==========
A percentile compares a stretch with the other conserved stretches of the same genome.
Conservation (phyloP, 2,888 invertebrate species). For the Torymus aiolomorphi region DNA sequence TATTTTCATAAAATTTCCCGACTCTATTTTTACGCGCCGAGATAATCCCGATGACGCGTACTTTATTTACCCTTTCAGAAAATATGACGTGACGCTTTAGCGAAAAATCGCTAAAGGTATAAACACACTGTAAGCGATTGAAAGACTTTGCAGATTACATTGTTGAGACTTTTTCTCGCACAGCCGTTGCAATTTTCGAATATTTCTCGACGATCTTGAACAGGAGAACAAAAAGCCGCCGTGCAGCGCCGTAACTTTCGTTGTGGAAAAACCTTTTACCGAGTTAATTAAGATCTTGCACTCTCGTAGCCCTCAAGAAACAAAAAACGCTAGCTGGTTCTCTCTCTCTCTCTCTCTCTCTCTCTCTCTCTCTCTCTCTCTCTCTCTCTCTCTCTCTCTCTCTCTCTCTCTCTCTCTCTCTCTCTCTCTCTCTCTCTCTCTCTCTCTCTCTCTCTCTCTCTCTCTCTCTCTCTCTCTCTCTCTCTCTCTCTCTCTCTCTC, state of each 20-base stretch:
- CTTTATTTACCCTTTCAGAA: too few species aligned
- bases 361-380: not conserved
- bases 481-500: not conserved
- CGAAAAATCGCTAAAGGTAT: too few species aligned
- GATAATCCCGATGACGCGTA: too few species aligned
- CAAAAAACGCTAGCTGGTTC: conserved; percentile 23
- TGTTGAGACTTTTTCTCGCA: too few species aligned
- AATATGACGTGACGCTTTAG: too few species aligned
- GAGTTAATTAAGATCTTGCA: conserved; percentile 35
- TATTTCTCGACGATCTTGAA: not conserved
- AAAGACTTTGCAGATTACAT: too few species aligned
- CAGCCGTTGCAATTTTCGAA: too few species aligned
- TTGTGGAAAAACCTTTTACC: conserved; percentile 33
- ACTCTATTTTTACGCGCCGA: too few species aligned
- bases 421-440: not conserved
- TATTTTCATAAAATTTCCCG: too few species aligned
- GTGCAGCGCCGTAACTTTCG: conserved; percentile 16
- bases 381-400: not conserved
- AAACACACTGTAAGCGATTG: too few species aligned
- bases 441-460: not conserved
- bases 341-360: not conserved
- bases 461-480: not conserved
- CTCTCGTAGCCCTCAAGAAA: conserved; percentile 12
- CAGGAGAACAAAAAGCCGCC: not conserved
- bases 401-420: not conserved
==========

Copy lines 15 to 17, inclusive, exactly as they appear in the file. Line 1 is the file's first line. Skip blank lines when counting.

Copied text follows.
- TTGTGGAAAAACCTTTTACC: conserved; percentile 33
- ACTCTATTTTTACGCGCCGA: too few species aligned
- bases 421-440: not conserved